“My dream in music is to have a room feel like a common soul. I don’t know if I’ll ever achieve it but I’ve definitely felt something at my best shows—when the audience and the band are all feeling the same thing.”
– Peter Elkas
A music obsessive for three decades now, Toronto’s Peter Elkas is an unabashed believer in keeping things real and, on his refreshing new album, Repeat Offender, he’s as loyal as ever to the rock ‘n’ roll sounds that ring truest to his psyche. Though partially crafted at Giant Studio (owned by Sebastien Grainger and Metric’s James Shaw), Elkas mostly made this record in his basement with co-producer Ian McGettigan (Thrush Hermit) lending his expertise to the proceedings. The result is a romantic, ‘buddy rock’ album in the vein of Bruce Springsteen (Elkas’ long-standing musical hero) or Keith Richards (“Cruel Thing to Do,” the title track), with sophisticated nods to Allen Toussaint (“Atlas”), Sam Cooke (“Cool Thing to Do”), and Frankie Valley (“Melody”) among others. Not your typical allusions for an artist so associated with underground Canadian music, but then Elkas has always been something of a populist when it comes to writing great, memorable songs.
In the heady days of the 1990s, when “indie-rock” was blossoming and bursting, Elkas roamed North America with a razor-sharp, dynamically clever Montreal quartet called the Local Rabbits. Influential cult favourites who drew Sloan’s murderecords out of the Maritimes talent pool for the first time, the Rabbits’ quirky, undeniable talent was evident to loyal fans, critics, and musicians (i.e. Neko Case made them her Boyfriends for a tour or two and the Breeders’ Kelley Deal had them back her up too) but, as with so many brilliant enterprises, the masses never caught on.
Since the Rabbits went on “indefinite hiatus” in 2001, Elkas has expanded upon his songwriting in that band, kicking against the zeitgeist by crafting soulful pop and rock songs that are AM radio-accessible but belie one of the most thoughtful musical minds in the world. His first solo album, 2004’s Party of One, was produced by Don Kerr (Ron Sexsmith/Rheostatics) and found Elkas straddling a line between experimental sounds and more traditional songcraft. But hooking up with Austin, Texas roots legend Charlie Sexton (Arc Angels/long-time guitarist for Bob Dylan) really sparked and focused Elkas. With Sexton producing, he and his finely honed Elkas Band cut the emotive Wall of Fire and critics swooned upon its 2007 release, leading the band to tour extensively and play festivals like PopKomm (Berlin), In The City (Manchester U.K.), and SXSW (Austin, TX). When the dust and luggage settled, Elkas found himself at home and, in a respite from music, started his own dog-walking business; WestEndWalks continues to this day, enabling Elkas to clear his head and, well, hang out with a bunch of ‘man’s best friend’ for a while every day.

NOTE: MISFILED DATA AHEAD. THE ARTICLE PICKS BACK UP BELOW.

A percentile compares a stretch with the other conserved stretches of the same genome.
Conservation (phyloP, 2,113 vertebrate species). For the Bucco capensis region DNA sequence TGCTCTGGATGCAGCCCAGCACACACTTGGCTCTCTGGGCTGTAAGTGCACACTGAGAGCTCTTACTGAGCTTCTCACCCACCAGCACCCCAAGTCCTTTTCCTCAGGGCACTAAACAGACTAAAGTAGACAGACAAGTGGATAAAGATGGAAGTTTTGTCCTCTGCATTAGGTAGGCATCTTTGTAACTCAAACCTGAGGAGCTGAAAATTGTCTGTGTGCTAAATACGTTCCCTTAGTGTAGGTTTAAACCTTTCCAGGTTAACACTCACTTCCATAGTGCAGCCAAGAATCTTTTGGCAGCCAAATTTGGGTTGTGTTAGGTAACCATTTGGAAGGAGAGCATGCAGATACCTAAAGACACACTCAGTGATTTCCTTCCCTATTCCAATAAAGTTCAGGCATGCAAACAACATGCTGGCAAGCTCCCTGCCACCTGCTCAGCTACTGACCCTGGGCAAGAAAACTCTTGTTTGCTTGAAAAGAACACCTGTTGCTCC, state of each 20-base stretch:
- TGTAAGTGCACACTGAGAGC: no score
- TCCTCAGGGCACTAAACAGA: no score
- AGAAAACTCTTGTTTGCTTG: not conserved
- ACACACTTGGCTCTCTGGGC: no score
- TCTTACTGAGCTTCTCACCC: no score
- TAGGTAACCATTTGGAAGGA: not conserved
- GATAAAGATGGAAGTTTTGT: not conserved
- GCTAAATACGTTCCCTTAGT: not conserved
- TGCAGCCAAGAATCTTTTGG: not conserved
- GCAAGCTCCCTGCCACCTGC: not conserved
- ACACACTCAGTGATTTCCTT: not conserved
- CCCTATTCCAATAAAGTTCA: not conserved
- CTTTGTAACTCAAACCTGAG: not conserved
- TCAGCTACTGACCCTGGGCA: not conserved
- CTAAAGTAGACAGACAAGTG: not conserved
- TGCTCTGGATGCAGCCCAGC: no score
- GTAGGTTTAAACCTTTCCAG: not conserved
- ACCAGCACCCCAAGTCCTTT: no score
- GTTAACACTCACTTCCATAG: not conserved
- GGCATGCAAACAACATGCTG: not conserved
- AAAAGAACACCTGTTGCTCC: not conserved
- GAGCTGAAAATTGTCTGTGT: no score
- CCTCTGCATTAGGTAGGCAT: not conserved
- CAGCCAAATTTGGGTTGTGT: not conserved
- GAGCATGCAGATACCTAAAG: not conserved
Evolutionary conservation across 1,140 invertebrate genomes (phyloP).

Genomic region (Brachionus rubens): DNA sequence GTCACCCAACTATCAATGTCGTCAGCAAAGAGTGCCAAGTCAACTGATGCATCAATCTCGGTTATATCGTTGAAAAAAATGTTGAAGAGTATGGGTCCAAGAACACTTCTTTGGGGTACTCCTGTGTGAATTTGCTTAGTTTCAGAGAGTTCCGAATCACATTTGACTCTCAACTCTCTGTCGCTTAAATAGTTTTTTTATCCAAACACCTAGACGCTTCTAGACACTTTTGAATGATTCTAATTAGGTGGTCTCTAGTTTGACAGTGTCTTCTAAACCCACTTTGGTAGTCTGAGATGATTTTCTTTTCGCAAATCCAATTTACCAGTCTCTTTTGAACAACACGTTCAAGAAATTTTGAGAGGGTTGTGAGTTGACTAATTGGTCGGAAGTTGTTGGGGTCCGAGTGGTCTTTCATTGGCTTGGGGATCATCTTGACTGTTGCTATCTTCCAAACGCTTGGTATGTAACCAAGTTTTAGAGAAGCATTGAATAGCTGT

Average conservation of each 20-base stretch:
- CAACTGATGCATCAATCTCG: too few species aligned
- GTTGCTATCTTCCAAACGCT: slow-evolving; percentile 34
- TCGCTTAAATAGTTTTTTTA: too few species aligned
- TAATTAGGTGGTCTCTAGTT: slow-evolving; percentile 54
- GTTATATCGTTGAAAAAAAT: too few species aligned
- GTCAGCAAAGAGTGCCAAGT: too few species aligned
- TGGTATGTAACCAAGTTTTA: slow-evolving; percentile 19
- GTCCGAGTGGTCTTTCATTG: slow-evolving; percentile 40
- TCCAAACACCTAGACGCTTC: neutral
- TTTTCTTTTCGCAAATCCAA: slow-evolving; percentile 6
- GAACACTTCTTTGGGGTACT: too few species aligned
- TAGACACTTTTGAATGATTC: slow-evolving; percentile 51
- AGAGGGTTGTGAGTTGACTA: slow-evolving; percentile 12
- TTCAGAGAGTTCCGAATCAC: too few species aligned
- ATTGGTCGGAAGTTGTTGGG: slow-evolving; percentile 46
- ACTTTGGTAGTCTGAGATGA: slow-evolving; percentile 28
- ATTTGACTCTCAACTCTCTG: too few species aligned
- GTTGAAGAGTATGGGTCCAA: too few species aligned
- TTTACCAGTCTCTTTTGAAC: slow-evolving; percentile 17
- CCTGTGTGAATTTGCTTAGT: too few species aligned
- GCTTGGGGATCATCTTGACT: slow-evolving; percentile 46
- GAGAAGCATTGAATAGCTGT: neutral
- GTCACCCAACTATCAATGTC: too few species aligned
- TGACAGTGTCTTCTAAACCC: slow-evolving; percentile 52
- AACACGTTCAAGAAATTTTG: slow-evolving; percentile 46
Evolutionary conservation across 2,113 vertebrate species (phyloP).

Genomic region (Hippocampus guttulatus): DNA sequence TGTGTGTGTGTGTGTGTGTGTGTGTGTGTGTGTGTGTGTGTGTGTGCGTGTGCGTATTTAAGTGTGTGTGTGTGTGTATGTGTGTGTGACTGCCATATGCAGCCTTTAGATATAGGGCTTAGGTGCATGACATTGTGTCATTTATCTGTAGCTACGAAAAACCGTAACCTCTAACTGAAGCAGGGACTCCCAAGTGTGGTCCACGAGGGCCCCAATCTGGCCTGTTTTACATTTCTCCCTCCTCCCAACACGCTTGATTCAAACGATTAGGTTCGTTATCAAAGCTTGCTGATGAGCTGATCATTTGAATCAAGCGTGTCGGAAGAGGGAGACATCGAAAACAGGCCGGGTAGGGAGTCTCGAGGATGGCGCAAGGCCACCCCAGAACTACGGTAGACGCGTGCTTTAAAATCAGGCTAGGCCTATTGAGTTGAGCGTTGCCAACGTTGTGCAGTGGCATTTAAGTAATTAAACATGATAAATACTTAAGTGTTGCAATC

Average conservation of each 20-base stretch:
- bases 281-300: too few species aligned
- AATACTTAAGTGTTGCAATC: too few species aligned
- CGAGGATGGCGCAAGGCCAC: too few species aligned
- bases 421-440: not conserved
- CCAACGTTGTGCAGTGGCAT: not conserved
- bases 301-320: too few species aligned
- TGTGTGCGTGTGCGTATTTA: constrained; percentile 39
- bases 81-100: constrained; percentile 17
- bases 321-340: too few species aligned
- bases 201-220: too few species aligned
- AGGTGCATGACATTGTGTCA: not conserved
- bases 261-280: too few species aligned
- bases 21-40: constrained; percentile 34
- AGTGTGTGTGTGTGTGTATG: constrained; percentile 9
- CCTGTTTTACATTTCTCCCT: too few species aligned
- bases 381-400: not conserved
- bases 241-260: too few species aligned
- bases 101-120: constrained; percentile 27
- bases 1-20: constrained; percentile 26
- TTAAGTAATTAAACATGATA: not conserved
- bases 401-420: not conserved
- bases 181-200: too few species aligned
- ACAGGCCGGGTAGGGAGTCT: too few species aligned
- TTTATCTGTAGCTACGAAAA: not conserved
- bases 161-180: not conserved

Besides being a gifted guitarist, keyboardist, and singer, peers will tell you that Elkas is a sweet dude and a great pal. Long-time friend Joel Plaskett can certainly attest to this and, after sharing so many of their formative years together on the road (Plaskett’s Thrush Hermit and Elkas’ Local Rabbits often toured together), it was no shock when Elkas joined the Joel Plaskett Emergency, as a full-time member (though it likely surprised Peter to find the band opening for Sir Paul McCartney in Halifax in the summer of 2009 or landing in England the following summer, where they recorded at Abbey Road Studios and opened a concert series spearheaded by British impresario/chat-show host, Jools Holland). That same working camaraderie has led Plaskett to proudly release the new Elkas full-length, Repeat Offender, on his boutique, vinyl-focused imprint, New Scotland Records. At the risk of sounding like a snooty audiophile, Repeat Offender’s gorgeous tones and tunes were meant for the warm grooves of an LP, and it’s a hell of a way for Elkas to find himself on wax for the first time.
As mentioned earlier, making this record was a really DIY experiment for Elkas, who’d never recorded his own band before. The success of the exercise fuelled his confidence, spurring him on to produce the debut effort by Sister, a new band consisting of Plumtree siblings, Carla and Lynette Gillis, using his basement set-up. All of this activity followed an uncertain period for Elkas, where he genuinely questioned whether he should continue to make music at all, the melancholy fuelled in part by the dissolution of his relationship with label, Maple Music, but also feeling lost in an age of socially mediated music (Elkas would rather perfect a wicked song then tell the world he maybe just wrote a cool tune on Facebook and Twitter).
Undaunted, resolute, and bolstered by his muse, Elkas has taken the reigns for his most poignant, self-aware, and most ear-pleasing album yet in Repeat Offender. These tracks are rock ‘n’ roll at its essence: lyrics dripping with unsteady longing and metaphysical angst, yet dressed up in the most infectious melodies, hooks, and just a killer sound, straight up. Repeat Offender contains jams that should burst forth from FM rock radio or get an arena full of rock fans up and catching a groove to music from the heart. It’s certainly inspired Peter Elkas to emerge from a period of self-doubt and reassert his search for an army of souls that gravitate to his point of view.